A third comparator circuit is provided that includes a comparator 50 for disarming the system when light levels sensed by the bi-cell are deemed to be too low to be reliable and thus comprises a low light inhibit circuit. To this comparator 50 there is input, at one input terminal thereof, the output of the peak detector 44 and at the other input terminal a predetermined reference voltage, VREF. This latter input is related to a minimum output of the LED source or a minimum sum for the outputs of each of the photodiodes which will provide reliable signal processing. Since contamination by toner can reduce the output of the LED source or the photodiodes, the voltage, VREF, is related to the minimum level of light providing acceptable signal processing. When the output of the peak detector 44 is less than the reference signal input to the comparator 50 the comparator output is adapted to hold line 39 "low" and thereby prevent or disarm the zero-crossing detector 38 from providing an output to the line driver amplifier 36. To accomplish this, the output of comparator 50 is coupled to a second input of logic AND circuit 48.
When both inputs to the logic AND circuit 48 are "high"--representing the conditions that the output of the peak detector 44 is higher than VREF and that the output, VA, of the summation amplifier 42, is higher than the threshold voltage at point B--the output of the logic AND circuit is "high" and enables the zero-crossing detector 38. When the perforation is equally centered over the two photodiodes 31, 32 a "high" signal is provided to the line driver 36 and this signal is amplified and used by the apparatus logic and control unit 40 to time or commence flash illumination by lamps 60 of a document D supported on platen P. The image of the document is formed by suitable means (not shown) on the photoconductor web 10.
With reference to FIG. 2, there is shown a preferred geometric relationship between the photodiodes and the perforation 11. This figure illustrates the relative size of the effective image of a perforation 11 upon the photodiodes 31, 32. Lenses or other well known optical or geometric means may also be used to achieve the desired effective image. The photodiodes are relatively large in the dimension transverse to the direction of web transport as compared with imperfections along side edges of the perforation (shown exaggerated) so that the imperfections along these edges have little, if any, impact in the operation of the perforation detector. The bi-cell gap is preferably made as small as possible consistent with manufacturing practice. As shown in FIG. 2, the perforation 11 is precluded by its size from permitting simultaneous illumination of both cells along their entire longitudinal dimension, i.e., their dimension in the direction of general web travel (see arrow W). It is preferred that the effective image length of the perforation upon the bi-cell in this direction be about 50% that of the bi-cell. It is also preferred that the bi-cell dimension in the direction transverse to web movement be greater than that of the image of the perforation upon the bi-cell so that cell output is maximized and good cell output levels are maintained as perforations are moved transversely because of web imperfections or web drive imperfections.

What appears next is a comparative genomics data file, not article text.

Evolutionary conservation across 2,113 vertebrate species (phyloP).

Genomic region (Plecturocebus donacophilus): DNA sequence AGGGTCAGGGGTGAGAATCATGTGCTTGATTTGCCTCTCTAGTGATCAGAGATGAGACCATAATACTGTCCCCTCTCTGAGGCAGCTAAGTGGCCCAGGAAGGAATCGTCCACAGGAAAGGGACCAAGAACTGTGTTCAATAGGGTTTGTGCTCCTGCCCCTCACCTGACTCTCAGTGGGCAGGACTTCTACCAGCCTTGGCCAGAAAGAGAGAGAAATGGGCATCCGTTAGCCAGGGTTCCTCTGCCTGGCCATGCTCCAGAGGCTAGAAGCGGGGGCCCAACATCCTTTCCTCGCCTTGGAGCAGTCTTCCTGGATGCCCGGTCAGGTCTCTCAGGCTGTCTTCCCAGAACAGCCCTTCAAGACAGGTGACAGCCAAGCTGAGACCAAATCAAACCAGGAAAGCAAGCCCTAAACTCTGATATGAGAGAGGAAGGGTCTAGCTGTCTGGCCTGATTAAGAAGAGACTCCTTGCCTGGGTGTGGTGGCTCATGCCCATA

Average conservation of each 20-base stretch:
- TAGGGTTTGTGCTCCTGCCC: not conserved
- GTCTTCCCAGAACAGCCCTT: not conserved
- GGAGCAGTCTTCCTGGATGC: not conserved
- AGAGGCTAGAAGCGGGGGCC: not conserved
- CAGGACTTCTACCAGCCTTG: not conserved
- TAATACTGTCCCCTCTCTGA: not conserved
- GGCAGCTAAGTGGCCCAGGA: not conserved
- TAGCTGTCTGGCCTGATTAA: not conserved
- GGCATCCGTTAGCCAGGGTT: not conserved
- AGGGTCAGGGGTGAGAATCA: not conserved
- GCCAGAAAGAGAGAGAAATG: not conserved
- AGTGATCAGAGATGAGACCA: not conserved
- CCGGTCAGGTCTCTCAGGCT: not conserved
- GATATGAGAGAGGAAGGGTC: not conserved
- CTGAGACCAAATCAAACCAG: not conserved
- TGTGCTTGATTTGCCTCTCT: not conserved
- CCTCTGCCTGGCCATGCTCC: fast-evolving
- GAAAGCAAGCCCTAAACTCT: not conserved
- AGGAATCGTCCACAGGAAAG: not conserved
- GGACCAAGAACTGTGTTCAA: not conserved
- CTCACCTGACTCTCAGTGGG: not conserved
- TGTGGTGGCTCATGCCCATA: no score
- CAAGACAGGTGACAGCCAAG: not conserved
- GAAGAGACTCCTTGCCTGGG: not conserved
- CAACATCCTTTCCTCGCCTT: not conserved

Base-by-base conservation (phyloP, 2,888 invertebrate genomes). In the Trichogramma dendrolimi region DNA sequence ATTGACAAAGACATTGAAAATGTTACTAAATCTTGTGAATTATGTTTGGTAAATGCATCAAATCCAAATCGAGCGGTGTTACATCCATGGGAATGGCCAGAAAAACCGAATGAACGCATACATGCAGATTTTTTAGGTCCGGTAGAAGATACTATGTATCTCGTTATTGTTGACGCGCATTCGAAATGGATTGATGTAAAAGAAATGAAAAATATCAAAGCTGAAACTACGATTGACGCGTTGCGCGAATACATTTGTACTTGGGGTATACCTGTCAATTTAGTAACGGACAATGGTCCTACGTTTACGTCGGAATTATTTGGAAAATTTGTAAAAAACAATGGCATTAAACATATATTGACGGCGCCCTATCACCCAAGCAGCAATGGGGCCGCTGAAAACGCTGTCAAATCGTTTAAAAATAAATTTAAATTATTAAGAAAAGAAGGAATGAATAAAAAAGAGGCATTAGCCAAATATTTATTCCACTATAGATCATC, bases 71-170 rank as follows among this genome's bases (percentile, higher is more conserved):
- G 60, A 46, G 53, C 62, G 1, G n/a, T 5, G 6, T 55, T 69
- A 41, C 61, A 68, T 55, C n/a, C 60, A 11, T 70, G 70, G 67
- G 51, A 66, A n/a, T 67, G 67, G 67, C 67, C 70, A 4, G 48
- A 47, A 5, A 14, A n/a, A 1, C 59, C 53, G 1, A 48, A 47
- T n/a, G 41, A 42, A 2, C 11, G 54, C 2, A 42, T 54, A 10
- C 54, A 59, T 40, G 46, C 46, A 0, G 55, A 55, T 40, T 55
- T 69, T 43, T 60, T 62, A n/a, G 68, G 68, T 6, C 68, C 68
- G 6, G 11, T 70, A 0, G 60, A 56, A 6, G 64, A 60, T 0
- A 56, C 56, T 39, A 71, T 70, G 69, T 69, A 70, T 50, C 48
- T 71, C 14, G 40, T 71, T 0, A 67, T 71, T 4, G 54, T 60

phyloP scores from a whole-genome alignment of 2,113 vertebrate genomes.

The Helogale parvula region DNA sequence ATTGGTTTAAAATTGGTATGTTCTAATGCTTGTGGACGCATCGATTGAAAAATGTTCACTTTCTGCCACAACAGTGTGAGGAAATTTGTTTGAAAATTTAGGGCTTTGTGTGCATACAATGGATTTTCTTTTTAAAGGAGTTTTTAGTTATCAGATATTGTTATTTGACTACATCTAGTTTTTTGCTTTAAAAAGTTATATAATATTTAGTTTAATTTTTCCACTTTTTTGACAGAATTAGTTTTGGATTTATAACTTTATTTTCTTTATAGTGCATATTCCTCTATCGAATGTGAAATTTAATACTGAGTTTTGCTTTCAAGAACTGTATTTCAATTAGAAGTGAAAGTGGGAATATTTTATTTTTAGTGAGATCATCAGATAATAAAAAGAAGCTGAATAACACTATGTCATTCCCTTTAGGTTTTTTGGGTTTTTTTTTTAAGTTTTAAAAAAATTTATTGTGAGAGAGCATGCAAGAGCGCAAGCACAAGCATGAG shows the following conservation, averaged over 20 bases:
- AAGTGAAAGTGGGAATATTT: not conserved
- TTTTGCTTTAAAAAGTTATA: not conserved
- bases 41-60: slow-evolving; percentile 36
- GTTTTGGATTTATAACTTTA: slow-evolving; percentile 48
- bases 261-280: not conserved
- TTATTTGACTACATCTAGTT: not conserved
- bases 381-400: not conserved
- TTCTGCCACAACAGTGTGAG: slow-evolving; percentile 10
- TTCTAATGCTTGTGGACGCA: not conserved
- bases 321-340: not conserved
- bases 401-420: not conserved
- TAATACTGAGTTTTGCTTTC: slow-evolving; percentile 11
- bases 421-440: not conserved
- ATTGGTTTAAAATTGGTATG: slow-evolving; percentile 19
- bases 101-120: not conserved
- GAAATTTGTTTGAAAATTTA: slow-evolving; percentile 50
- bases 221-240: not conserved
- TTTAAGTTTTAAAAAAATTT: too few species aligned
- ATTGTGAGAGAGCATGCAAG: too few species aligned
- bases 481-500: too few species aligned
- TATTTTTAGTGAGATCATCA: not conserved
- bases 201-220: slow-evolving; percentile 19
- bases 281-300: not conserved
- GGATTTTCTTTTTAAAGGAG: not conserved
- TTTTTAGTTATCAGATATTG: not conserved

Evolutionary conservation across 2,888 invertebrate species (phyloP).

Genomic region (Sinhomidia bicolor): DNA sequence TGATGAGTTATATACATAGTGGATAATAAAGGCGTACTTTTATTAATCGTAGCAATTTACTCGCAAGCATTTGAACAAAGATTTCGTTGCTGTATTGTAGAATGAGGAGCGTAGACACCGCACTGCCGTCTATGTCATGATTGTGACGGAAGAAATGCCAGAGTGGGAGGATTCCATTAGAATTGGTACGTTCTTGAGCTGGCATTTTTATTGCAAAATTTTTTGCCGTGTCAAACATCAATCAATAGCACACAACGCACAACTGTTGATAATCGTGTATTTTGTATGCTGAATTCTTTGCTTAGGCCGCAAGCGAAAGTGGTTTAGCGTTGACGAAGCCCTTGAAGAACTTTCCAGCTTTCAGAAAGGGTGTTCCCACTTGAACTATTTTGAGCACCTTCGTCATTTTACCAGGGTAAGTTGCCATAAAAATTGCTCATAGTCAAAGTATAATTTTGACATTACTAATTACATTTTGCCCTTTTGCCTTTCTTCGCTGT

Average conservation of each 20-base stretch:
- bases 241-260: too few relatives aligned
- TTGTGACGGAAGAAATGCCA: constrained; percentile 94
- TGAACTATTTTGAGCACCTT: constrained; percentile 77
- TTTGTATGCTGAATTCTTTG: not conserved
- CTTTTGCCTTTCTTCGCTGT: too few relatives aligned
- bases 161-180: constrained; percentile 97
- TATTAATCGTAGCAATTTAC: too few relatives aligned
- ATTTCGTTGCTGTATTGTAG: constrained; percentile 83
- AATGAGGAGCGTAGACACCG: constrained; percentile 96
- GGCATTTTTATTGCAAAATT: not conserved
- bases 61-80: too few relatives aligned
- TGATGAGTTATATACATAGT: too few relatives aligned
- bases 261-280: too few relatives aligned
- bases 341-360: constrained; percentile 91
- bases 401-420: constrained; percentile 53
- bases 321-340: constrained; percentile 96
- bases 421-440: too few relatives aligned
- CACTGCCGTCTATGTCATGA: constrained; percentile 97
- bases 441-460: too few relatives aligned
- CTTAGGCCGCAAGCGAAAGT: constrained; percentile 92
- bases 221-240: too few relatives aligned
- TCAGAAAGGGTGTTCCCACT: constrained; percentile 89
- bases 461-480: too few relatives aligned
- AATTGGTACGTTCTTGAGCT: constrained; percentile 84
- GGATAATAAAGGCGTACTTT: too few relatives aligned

The invention has been described in detail with particular reference to the preferred embodiments thereof, but it will be understood that variations and modifications can be effected within the spirit and scope of the invention.
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|EP0456500A2 *||May 9, 1991||Nov 13, 1991||Canon Kabushiki Kaisha||Image display device|
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|U.S. Classification||250/548, 250/559.44, 250/557|
|International Classification||G03G21/14, G06K15/16|
|Cooperative Classification||G03G21/145, G06K15/16|
|European Classification||G06K15/16, G03G21/14B|
|Apr 27, 1987||AS||Assignment|
Owner name: EASTMAN KODAK COMPANY, ROCHESTER, NY., A CORP. OF
Free format text: ASSIGNMENT OF ASSIGNORS INTEREST.;ASSIGNORS:SHIPKOWSKI, JAMES P.;PEARCE, PHILLIP W.;REEL/FRAME:004713/0194
Effective date: 19851104
Owner name: EASTMAN KODAK COMPANY, A CORP. OF NJ.,NEW YORK
Free format text: ASSIGNMENT OF ASSIGNORS INTEREST;ASSIGNORS:SHIPKOWSKI, JAMES P.;PEARCE, PHILLIP W.;REEL/FRAME:004713/0194
Effective date: 19851104
|Nov 19, 1990||FPAY||Fee payment|
Year of fee payment: 4
|Nov 14, 1994||FPAY||Fee payment|
Year of fee payment: 8
|Dec 30, 1998||FPAY||Fee payment|
Year of fee payment: 12
|Jun 19, 2001||AS||Assignment|
Owner name: NEXPRESS SOLUTIONS LLC, NEW YORK
Free format text: ASSIGNMENT OF ASSIGNORS INTEREST;ASSIGNOR:EASTMAN KODAK COMPANY;REEL/FRAME:012036/0959
Effective date: 20000717
|Oct 15, 2004||AS||Assignment|
Owner name: EASTMAN KODAK COMPANY, NEW YORK
Free format text: ASSIGNMENT OF ASSIGNORS INTEREST;ASSIGNOR:NEXPRESS SOLUTIONS, INC. (FORMERLY NEXPRESS SOLUTIONS LLC);REEL/FRAME:015928/0176
Effective date: 20040909